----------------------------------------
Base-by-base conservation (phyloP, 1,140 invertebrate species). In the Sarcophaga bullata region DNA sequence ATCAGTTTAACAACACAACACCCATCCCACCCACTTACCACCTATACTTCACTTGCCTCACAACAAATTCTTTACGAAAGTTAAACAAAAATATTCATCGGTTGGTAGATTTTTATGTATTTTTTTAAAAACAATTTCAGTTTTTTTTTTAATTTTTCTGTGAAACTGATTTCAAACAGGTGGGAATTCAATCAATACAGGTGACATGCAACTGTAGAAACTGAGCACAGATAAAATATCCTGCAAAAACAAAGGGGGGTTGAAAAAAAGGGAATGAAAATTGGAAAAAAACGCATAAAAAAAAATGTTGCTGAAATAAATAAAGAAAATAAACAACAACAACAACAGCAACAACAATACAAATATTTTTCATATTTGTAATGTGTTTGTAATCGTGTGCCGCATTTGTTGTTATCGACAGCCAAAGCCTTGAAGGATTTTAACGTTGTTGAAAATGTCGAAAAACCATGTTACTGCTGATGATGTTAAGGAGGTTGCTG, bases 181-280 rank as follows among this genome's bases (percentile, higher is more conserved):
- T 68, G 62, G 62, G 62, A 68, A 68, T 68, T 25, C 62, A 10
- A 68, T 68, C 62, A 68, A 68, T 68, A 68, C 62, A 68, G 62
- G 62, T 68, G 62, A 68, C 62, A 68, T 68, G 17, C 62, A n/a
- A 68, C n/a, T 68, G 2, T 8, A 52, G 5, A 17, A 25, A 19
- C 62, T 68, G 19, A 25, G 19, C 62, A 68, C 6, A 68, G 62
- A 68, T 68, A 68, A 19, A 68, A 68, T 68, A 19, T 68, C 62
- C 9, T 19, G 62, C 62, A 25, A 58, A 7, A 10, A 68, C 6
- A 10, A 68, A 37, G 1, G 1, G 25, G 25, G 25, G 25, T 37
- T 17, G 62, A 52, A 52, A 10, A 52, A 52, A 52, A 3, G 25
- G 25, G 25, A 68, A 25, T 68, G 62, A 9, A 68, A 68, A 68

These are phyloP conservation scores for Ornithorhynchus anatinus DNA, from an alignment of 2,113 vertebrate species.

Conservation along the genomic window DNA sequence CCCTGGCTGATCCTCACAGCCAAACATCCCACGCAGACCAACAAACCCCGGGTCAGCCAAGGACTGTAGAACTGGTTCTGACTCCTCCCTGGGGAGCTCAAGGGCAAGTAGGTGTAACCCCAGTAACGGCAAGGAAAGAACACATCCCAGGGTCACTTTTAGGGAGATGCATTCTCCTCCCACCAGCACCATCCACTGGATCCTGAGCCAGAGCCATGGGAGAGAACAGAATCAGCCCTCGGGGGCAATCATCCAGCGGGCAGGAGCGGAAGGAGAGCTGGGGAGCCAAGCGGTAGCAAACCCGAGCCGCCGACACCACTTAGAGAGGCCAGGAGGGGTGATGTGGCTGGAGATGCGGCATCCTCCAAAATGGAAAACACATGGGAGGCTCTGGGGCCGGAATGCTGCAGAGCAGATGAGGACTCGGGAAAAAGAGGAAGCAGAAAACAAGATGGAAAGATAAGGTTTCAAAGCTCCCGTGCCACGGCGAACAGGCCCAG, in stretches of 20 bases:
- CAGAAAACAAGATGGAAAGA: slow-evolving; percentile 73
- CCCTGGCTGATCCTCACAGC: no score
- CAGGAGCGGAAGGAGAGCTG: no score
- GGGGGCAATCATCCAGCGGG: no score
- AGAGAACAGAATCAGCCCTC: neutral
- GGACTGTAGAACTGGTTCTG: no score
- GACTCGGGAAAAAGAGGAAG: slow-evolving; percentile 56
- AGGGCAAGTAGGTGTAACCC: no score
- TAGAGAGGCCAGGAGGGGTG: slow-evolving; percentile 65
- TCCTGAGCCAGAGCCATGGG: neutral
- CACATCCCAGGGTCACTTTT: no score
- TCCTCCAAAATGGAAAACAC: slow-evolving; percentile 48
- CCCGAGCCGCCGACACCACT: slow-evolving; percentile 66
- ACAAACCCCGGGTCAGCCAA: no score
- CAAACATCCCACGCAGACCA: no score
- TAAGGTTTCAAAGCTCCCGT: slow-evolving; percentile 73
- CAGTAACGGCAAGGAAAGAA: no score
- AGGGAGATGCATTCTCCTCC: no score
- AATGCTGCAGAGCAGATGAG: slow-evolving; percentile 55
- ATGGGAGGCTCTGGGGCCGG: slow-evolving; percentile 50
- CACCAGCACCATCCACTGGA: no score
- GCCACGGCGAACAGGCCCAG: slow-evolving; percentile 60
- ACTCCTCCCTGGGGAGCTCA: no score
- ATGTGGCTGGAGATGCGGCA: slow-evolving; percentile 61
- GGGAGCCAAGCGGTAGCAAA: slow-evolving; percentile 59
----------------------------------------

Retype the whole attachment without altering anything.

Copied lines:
Base-by-base conservation (phyloP, 1,140 invertebrate species). In the Sarcophaga bullata region DNA sequence ATCAGTTTAACAACACAACACCCATCCCACCCACTTACCACCTATACTTCACTTGCCTCACAACAAATTCTTTACGAAAGTTAAACAAAAATATTCATCGGTTGGTAGATTTTTATGTATTTTTTTAAAAACAATTTCAGTTTTTTTTTTAATTTTTCTGTGAAACTGATTTCAAACAGGTGGGAATTCAATCAATACAGGTGACATGCAACTGTAGAAACTGAGCACAGATAAAATATCCTGCAAAAACAAAGGGGGGTTGAAAAAAAGGGAATGAAAATTGGAAAAAAACGCATAAAAAAAAATGTTGCTGAAATAAATAAAGAAAATAAACAACAACAACAACAGCAACAACAATACAAATATTTTTCATATTTGTAATGTGTTTGTAATCGTGTGCCGCATTTGTTGTTATCGACAGCCAAAGCCTTGAAGGATTTTAACGTTGTTGAAAATGTCGAAAAACCATGTTACTGCTGATGATGTTAAGGAGGTTGCTG, bases 181-280 rank as follows among this genome's bases (percentile, higher is more conserved):
- T 68, G 62, G 62, G 62, A 68, A 68, T 68, T 25, C 62, A 10
- A 68, T 68, C 62, A 68, A 68, T 68, A 68, C 62, A 68, G 62
- G 62, T 68, G 62, A 68, C 62, A 68, T 68, G 17, C 62, A n/a
- A 68, C n/a, T 68, G 2, T 8, A 52, G 5, A 17, A 25, A 19
- C 62, T 68, G 19, A 25, G 19, C 62, A 68, C 6, A 68, G 62
- A 68, T 68, A 68, A 19, A 68, A 68, T 68, A 19, T 68, C 62
- C 9, T 19, G 62, C 62, A 25, A 58, A 7, A 10, A 68, C 6
- A 10, A 68, A 37, G 1, G 1, G 25, G 25, G 25, G 25, T 37
- T 17, G 62, A 52, A 52, A 10, A 52, A 52, A 52, A 3, G 25
- G 25, G 25, A 68, A 25, T 68, G 62, A 9, A 68, A 68, A 68

These are phyloP conservation scores for Ornithorhynchus anatinus DNA, from an alignment of 2,113 vertebrate species.

Conservation along the genomic window DNA sequence CCCTGGCTGATCCTCACAGCCAAACATCCCACGCAGACCAACAAACCCCGGGTCAGCCAAGGACTGTAGAACTGGTTCTGACTCCTCCCTGGGGAGCTCAAGGGCAAGTAGGTGTAACCCCAGTAACGGCAAGGAAAGAACACATCCCAGGGTCACTTTTAGGGAGATGCATTCTCCTCCCACCAGCACCATCCACTGGATCCTGAGCCAGAGCCATGGGAGAGAACAGAATCAGCCCTCGGGGGCAATCATCCAGCGGGCAGGAGCGGAAGGAGAGCTGGGGAGCCAAGCGGTAGCAAACCCGAGCCGCCGACACCACTTAGAGAGGCCAGGAGGGGTGATGTGGCTGGAGATGCGGCATCCTCCAAAATGGAAAACACATGGGAGGCTCTGGGGCCGGAATGCTGCAGAGCAGATGAGGACTCGGGAAAAAGAGGAAGCAGAAAACAAGATGGAAAGATAAGGTTTCAAAGCTCCCGTGCCACGGCGAACAGGCCCAG, in stretches of 20 bases:
- CAGAAAACAAGATGGAAAGA: slow-evolving; percentile 73
- CCCTGGCTGATCCTCACAGC: no score
- CAGGAGCGGAAGGAGAGCTG: no score
- GGGGGCAATCATCCAGCGGG: no score
- AGAGAACAGAATCAGCCCTC: neutral
- GGACTGTAGAACTGGTTCTG: no score
- GACTCGGGAAAAAGAGGAAG: slow-evolving; percentile 56
- AGGGCAAGTAGGTGTAACCC: no score
- TAGAGAGGCCAGGAGGGGTG: slow-evolving; percentile 65
- TCCTGAGCCAGAGCCATGGG: neutral
- CACATCCCAGGGTCACTTTT: no score
- TCCTCCAAAATGGAAAACAC: slow-evolving; percentile 48
- CCCGAGCCGCCGACACCACT: slow-evolving; percentile 66
- ACAAACCCCGGGTCAGCCAA: no score
- CAAACATCCCACGCAGACCA: no score
- TAAGGTTTCAAAGCTCCCGT: slow-evolving; percentile 73
- CAGTAACGGCAAGGAAAGAA: no score
- AGGGAGATGCATTCTCCTCC: no score
- AATGCTGCAGAGCAGATGAG: slow-evolving; percentile 55
- ATGGGAGGCTCTGGGGCCGG: slow-evolving; percentile 50
- CACCAGCACCATCCACTGGA: no score
- GCCACGGCGAACAGGCCCAG: slow-evolving; percentile 60
- ACTCCTCCCTGGGGAGCTCA: no score
- ATGTGGCTGGAGATGCGGCA: slow-evolving; percentile 61
- GGGAGCCAAGCGGTAGCAAA: slow-evolving; percentile 59